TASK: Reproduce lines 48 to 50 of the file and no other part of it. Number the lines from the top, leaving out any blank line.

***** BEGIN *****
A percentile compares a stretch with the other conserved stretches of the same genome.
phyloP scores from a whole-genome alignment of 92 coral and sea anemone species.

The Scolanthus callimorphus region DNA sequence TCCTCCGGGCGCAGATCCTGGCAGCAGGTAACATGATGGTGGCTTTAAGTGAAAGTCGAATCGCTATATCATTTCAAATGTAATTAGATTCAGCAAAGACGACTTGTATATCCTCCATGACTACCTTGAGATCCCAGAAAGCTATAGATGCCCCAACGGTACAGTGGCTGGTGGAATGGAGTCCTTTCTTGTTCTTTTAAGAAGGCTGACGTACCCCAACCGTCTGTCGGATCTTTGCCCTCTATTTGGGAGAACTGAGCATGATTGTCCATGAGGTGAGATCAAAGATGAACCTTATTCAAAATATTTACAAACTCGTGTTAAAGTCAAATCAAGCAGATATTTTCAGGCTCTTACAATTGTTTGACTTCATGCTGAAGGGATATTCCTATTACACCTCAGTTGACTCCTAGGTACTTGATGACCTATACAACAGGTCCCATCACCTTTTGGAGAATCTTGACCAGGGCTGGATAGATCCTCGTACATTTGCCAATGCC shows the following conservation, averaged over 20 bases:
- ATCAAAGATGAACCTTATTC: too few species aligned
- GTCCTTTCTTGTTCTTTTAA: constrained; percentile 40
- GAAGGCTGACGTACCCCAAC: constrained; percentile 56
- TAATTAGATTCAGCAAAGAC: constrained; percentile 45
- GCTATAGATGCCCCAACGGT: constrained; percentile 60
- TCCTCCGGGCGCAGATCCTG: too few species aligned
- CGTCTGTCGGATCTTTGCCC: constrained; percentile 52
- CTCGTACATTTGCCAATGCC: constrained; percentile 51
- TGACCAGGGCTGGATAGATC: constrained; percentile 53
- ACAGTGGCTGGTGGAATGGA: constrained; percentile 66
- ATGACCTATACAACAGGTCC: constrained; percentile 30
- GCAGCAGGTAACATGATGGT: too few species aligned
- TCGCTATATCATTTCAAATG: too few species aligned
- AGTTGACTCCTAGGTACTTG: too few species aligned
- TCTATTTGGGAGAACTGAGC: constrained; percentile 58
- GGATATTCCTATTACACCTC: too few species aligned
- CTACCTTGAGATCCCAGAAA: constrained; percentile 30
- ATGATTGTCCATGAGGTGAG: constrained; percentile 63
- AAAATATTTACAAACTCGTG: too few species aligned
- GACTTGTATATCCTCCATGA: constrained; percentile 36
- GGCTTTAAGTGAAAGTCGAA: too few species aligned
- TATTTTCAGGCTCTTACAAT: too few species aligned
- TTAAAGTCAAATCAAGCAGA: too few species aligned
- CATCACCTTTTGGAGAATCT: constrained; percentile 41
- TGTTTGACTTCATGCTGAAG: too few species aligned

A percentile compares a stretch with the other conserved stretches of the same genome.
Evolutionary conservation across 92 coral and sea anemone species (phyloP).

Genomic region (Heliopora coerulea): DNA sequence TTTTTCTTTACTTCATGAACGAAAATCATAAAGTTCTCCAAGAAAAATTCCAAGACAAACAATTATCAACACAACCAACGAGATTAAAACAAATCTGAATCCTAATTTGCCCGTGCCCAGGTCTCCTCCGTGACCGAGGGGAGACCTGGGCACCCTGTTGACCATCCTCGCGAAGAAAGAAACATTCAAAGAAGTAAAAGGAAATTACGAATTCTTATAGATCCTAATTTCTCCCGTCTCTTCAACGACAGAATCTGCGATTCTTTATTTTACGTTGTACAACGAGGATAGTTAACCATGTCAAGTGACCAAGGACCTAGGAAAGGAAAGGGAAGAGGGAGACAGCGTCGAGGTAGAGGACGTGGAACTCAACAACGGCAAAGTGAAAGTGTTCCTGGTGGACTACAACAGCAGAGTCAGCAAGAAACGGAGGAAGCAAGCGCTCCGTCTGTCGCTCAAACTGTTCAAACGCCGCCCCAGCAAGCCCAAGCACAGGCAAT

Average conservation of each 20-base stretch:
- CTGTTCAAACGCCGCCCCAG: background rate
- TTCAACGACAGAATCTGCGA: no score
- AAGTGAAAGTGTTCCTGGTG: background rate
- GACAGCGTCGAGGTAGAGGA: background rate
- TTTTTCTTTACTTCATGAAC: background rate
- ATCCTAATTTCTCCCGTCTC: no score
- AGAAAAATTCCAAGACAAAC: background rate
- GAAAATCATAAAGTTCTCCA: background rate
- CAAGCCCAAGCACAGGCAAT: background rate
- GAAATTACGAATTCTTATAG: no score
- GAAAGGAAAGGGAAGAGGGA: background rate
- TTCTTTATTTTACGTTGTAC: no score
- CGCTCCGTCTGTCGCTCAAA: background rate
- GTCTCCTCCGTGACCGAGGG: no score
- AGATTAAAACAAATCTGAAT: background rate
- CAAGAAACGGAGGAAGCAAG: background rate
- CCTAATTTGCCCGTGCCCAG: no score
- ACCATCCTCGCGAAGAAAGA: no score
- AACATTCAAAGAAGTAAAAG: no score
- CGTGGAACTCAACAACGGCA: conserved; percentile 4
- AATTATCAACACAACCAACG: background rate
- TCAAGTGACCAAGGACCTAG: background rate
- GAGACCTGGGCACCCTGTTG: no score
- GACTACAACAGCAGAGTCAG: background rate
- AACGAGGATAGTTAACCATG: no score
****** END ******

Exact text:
- CAAGAAACGGAGGAAGCAAG: background rate
- CCTAATTTGCCCGTGCCCAG: no score
- ACCATCCTCGCGAAGAAAGA: no score